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Implementation of Smoking Cessation Services within NCI NCORP Community Sites with Organized Lung Cancer Screening Programs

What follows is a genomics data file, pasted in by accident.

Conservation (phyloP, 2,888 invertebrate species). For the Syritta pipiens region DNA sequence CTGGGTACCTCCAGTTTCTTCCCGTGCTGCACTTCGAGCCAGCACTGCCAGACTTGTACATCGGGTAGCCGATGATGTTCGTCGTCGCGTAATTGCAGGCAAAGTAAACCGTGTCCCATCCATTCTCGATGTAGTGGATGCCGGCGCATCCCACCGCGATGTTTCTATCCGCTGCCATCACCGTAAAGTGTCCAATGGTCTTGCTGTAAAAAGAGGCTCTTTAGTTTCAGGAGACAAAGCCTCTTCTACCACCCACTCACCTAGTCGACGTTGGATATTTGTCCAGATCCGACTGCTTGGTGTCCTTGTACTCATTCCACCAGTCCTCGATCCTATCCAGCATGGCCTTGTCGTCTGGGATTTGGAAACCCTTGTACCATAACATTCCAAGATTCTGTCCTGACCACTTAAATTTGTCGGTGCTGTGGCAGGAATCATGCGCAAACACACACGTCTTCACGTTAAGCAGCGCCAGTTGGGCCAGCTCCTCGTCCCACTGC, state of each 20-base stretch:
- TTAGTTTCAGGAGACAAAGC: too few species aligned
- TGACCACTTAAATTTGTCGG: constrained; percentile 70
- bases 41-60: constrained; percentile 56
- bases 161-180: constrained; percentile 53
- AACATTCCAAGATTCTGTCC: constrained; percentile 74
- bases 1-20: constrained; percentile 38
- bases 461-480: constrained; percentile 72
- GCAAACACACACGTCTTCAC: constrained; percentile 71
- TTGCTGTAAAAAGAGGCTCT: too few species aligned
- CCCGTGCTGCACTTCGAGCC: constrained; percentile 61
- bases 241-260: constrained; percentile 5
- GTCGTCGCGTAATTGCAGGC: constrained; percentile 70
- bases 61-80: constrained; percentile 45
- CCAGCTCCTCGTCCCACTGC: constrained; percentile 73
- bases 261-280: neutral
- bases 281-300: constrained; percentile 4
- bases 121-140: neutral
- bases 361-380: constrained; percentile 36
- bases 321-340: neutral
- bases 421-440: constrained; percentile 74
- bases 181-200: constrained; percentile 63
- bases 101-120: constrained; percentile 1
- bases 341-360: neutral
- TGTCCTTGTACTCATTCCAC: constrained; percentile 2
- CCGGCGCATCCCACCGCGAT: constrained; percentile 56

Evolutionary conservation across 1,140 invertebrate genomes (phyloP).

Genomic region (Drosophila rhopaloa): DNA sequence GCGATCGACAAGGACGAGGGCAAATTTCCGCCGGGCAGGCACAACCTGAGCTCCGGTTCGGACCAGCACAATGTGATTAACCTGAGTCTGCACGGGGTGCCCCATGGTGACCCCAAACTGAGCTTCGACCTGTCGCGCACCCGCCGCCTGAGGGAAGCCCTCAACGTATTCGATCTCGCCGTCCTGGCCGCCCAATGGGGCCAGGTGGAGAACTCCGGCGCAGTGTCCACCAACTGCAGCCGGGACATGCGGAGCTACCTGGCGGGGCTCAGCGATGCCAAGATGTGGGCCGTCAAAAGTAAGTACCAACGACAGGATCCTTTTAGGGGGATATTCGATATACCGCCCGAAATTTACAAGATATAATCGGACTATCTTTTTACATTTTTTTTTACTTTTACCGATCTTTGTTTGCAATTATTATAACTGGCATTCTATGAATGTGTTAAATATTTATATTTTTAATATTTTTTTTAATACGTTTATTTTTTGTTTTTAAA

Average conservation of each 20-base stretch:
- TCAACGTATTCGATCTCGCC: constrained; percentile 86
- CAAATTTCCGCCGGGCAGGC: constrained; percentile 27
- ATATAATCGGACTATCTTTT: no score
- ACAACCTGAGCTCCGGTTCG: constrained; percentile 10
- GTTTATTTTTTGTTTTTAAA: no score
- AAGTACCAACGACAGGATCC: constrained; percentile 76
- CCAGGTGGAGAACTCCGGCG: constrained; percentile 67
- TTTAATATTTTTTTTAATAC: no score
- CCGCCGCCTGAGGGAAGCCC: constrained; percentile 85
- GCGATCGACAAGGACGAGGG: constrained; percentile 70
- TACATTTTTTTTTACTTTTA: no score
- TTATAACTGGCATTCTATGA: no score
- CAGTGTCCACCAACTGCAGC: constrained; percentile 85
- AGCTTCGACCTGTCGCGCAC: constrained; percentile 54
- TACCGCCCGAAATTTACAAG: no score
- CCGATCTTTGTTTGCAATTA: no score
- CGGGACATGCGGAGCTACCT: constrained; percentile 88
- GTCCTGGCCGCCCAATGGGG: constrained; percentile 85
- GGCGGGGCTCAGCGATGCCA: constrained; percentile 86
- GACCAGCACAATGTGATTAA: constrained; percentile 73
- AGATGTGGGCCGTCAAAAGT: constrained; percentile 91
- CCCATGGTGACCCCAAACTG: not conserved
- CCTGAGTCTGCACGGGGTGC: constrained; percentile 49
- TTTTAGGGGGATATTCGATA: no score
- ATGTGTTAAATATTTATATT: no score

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PROJECT SUMMARY Implementing effective tobacco cessation programs within LDCT lung cancer screening is needed as quitting smoking increases life expectancy, decreases risk of competing causes of death, improves length of survival among lung cancer patients, and maximizes the cost-effectiveness of lung cancer screening. Our research team, including experts in smoking cessation, lung cancer screening, and implementation science, will: (1) evaluate a multi-faceted training program to improve short-term smoking cessation rates and sustained abstinence among 1,114 patients who present for LDCT lung cancer screening in 22 community-based practices using a cluster, randomized control trial design; (2) characterize the adoption and adaptation of evidence-based tobacco cessation strategies within community-based LDCT lung cancer screening programs using extensive qualitative data, including analysis of strategic planning documents, a team blog and performance coaching notes, key informant interviews, and observational data; and (3) develop and evaluate an implementation toolkit that explains how to integrate evidence-based tobacco cessation strategies in community-based LDCT lung cancer screening programs in absence of the research team. The majority of lung cancer screening will occur in non-academic, community-based settings with diverse patient populations who are at high risk for lung cancer and other smoking-related illnesses. This effectiveness-implementation hybrid design is intended to promote the rapid translation of the evidence-based tobacco cessation strategies into community-based practices offering LDCT lung cancer screening to reduce smoking-related morbidity and mortality.
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